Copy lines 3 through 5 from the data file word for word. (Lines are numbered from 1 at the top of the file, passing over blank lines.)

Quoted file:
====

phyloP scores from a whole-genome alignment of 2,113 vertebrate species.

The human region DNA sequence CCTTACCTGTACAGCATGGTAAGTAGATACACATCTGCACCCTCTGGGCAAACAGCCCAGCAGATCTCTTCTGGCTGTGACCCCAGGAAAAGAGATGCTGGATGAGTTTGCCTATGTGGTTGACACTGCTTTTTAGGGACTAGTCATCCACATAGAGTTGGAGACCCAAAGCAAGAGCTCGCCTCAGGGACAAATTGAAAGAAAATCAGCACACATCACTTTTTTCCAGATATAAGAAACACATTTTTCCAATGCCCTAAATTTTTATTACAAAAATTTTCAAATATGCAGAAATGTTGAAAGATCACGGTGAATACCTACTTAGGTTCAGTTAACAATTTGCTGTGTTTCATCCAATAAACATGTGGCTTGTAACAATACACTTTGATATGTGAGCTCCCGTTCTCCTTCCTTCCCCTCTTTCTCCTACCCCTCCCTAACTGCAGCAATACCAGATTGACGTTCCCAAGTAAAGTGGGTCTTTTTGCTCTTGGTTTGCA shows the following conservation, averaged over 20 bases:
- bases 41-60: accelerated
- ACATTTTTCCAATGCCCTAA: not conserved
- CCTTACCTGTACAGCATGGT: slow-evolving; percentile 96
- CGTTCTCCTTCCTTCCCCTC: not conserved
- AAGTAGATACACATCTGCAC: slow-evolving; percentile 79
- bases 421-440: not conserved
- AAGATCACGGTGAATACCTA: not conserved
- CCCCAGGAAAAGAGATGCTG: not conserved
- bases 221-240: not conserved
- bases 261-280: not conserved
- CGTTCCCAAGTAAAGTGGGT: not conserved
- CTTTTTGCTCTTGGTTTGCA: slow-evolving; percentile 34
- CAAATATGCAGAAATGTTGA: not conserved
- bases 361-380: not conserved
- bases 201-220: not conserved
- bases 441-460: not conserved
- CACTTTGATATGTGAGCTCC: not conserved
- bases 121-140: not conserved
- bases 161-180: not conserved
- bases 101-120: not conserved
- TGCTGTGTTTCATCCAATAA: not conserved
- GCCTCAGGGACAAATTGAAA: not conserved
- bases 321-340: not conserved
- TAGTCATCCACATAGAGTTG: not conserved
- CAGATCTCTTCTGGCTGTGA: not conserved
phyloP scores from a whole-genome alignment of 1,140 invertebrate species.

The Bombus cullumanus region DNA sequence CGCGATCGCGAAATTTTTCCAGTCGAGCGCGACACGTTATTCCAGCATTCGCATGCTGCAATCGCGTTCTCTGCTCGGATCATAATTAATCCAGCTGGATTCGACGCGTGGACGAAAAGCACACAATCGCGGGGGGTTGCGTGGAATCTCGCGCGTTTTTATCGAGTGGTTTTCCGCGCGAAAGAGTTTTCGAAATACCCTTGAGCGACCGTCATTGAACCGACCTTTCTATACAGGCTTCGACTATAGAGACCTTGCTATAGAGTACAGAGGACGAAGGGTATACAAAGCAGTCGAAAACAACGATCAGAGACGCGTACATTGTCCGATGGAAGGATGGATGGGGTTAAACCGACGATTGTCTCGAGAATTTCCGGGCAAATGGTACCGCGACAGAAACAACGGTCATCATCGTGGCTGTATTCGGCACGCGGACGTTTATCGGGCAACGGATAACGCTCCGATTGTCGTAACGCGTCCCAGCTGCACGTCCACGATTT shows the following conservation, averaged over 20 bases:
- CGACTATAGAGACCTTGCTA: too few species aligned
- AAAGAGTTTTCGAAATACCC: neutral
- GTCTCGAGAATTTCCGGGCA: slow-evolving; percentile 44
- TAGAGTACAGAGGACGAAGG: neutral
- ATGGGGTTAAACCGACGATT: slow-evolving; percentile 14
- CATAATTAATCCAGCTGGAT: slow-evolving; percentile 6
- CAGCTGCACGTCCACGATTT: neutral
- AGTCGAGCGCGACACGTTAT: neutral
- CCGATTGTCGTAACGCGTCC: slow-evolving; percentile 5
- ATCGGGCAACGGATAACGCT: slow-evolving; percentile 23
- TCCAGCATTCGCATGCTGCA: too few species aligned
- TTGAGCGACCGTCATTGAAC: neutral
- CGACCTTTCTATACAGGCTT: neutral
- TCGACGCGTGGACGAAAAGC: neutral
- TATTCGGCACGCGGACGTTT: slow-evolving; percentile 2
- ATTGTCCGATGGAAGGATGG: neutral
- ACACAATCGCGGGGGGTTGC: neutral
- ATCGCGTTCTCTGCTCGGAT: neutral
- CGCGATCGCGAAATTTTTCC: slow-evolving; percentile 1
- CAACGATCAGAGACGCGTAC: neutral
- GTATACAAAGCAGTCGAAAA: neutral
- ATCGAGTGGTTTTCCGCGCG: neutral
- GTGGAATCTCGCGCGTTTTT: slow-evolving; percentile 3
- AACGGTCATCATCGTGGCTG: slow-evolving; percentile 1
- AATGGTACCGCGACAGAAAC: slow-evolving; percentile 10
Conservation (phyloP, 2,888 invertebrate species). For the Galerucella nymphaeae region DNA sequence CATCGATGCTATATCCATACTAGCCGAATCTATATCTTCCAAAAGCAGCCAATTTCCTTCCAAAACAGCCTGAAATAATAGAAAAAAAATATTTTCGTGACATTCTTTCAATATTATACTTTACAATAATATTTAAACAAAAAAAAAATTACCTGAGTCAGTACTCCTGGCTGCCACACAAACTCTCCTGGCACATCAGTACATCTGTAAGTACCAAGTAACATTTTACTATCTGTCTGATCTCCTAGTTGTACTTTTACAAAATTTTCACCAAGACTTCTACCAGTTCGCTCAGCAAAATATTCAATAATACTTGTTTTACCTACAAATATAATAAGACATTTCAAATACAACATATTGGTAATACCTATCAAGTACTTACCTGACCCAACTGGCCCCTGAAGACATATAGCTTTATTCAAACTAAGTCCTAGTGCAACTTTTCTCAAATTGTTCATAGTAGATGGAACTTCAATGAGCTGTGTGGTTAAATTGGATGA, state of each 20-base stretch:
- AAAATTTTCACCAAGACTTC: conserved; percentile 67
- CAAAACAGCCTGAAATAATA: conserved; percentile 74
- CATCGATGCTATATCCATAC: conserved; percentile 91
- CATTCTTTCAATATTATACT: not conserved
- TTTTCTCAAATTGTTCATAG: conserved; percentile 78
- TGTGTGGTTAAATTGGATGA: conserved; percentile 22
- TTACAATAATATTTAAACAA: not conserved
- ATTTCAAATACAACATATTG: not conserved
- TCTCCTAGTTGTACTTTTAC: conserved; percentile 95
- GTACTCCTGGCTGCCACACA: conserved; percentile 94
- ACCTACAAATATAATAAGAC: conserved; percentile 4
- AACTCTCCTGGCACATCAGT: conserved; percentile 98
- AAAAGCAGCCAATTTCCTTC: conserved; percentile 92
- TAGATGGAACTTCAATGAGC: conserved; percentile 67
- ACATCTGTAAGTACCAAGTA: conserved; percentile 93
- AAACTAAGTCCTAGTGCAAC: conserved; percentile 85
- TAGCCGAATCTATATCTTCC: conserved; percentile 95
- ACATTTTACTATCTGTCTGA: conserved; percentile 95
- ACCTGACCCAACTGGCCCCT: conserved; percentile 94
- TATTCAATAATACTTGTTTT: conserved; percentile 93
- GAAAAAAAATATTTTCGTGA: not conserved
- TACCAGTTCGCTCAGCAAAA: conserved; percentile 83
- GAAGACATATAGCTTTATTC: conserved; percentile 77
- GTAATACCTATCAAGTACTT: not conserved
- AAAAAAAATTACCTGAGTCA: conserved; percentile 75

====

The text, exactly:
- bases 41-60: accelerated
- ACATTTTTCCAATGCCCTAA: not conserved
- CCTTACCTGTACAGCATGGT: slow-evolving; percentile 96